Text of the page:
5. Publish customer case studies in several formats

You never know how your prospect will want to consume a customer case study, so publish them in as many formats as possible.  We used the following:

  • Publicly available website information from customers using our product as the basis for their solutions.  Here’s an example.
  • The usual suspects:  summaries on our website and in pdf format.
  • YouTube videos of customers discussing cool topics they did with our product.
  • Blog posts about customers highlighting their successes.
  • Implementation summaries covering the technical and operational information on how the service was built.

6. Project profit with a financial model

money-167733_640Our competitive advantage was that service providers could use our product to roll out cloud services faster, and at a higher profit margin, than they could with alternative solutions.  To frame this argument, marketing created a detailed financial model to project the profit of the planned cloud service portfolio.  We worked with the customer to tailor the model to their situation, so they could use it in the financial justification for investing in our solution.

7. Generate a Go To Market plan

For our customers to have the confidence to invest with us, they needed to see a clear path to building and launching their cloud services on our platform.  So our kit included implementation and go to market plans to accelerate the customer’s launch.  The plans included timelines, templates, training, and examples based on our experience with other customers.

Are You Synched with Sales on Pipeline Progression?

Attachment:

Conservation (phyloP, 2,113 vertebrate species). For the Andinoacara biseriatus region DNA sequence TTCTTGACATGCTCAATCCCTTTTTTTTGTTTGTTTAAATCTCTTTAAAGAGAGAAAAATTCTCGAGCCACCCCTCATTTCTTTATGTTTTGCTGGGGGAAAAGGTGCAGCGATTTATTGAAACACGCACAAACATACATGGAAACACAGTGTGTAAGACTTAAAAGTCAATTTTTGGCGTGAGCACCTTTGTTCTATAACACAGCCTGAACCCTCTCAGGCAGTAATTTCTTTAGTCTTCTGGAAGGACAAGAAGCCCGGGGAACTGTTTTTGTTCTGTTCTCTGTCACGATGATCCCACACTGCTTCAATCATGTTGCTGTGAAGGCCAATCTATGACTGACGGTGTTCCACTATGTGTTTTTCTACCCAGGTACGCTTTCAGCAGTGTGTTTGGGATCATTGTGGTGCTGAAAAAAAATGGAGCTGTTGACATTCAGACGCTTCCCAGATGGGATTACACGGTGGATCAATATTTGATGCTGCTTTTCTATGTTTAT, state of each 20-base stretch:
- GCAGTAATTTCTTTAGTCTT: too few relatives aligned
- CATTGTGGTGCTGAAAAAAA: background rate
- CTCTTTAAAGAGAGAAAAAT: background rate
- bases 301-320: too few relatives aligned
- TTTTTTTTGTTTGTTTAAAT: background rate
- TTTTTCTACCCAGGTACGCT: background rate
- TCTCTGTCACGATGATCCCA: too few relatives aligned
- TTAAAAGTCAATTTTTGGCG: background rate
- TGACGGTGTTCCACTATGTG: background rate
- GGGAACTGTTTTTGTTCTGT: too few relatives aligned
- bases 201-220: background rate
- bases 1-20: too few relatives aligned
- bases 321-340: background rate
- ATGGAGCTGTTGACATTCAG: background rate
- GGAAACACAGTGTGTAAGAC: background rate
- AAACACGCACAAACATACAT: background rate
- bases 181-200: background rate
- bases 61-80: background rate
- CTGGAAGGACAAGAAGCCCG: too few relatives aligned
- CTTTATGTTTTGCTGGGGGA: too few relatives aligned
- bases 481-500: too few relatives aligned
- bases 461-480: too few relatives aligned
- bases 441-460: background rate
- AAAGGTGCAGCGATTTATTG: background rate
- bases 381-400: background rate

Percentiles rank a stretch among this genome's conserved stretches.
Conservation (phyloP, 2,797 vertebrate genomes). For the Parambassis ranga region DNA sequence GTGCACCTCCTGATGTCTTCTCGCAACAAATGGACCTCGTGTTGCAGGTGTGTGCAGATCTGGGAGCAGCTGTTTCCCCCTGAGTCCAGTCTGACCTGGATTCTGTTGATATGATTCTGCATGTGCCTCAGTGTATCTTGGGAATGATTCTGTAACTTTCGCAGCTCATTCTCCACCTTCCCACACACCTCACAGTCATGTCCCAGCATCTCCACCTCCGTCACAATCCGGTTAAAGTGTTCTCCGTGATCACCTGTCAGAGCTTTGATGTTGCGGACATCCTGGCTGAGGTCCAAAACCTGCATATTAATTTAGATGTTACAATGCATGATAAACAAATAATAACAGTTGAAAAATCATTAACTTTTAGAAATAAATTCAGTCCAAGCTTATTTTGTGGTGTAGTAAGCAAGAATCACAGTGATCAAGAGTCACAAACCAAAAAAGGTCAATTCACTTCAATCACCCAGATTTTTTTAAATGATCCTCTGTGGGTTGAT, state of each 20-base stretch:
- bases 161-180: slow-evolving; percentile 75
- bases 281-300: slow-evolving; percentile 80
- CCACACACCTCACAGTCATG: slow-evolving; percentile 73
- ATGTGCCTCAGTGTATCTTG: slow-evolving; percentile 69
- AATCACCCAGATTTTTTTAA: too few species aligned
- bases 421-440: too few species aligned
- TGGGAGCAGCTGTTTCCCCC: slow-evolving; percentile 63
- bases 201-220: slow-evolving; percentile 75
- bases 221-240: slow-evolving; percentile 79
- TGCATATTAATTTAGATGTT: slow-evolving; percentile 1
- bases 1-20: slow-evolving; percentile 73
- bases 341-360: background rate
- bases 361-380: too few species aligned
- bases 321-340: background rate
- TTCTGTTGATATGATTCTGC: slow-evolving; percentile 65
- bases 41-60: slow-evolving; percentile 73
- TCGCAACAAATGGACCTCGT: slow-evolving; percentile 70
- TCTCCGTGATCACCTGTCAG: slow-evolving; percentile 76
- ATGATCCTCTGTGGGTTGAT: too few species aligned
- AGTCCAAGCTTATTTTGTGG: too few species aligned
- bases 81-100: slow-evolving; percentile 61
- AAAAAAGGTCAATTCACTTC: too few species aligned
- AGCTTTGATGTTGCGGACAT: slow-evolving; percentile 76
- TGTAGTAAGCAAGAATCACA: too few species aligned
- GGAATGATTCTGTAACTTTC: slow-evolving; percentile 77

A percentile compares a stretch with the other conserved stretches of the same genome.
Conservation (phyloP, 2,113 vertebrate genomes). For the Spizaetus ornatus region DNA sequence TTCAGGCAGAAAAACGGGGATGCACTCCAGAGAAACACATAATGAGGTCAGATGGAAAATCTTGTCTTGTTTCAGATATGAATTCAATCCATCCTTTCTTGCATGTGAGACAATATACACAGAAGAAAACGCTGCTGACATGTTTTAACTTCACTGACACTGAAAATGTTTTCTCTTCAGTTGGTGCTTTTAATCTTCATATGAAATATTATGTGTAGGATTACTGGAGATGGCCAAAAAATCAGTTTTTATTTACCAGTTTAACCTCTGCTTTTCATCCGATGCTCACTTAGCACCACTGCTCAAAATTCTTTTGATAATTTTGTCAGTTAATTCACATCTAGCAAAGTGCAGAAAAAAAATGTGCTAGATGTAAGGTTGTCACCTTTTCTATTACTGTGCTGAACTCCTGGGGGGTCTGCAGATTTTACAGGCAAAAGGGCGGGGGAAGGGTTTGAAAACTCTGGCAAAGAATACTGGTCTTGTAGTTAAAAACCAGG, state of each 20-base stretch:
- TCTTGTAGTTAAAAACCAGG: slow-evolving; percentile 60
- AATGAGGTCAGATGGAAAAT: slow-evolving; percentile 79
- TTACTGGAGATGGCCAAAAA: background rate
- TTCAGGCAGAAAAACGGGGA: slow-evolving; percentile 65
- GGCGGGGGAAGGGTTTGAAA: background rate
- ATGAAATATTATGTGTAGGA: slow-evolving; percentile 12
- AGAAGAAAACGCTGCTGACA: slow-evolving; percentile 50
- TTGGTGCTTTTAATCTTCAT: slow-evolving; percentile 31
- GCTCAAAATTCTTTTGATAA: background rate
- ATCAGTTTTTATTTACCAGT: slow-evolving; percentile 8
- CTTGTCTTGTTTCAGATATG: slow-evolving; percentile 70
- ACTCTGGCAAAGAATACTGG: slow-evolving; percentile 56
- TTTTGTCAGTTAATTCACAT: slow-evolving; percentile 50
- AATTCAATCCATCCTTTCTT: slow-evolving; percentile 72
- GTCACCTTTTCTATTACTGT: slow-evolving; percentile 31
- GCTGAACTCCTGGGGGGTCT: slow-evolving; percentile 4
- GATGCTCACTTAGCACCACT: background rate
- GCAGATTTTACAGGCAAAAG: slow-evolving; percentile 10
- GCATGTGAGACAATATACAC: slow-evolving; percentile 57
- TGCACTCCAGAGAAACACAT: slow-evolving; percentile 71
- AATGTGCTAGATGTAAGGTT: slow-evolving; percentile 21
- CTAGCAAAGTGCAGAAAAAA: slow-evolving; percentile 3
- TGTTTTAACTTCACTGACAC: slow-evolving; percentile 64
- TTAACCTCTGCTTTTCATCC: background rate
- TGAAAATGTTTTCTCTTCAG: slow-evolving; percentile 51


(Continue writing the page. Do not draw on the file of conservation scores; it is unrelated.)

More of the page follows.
If you’re a product marketer, you need to know that your kit is being actively used by sales as they progress deals through the sales cycle.   If you’re not sure, that’s a slippery slope.   Find out, or you might take a spill on the next turn.    Let me know how you stay aligned!

Speed skating photo credit:  B Stefanov

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Marketing and Sales Alignment – It’s not Ironman, Start Drafting!

Ironman, triathlonWatching the TV replay of the 2013 Ironman World Championships this weekend got me thinking about marketing and sales alignment.   Don’t worry, that wasn’t my first thought, or even my second one.   First, I realized that I have so much more training to do if I am ever to take on the 2.4 mile swim, a 112 mile bike, and marathon run of an Ironman distance triathlon.  Then, I appreciated the efforts of the pro competitors’ race, and  those of amateur, “normal” athletes like Chef Gordon Ramsay, former Pittsburgh Steeler Hines Ward, and others less famous.   But THEN, I thought about marketing and sales alignment.

What does Marketing and Sales Alignment have to do with Ironman?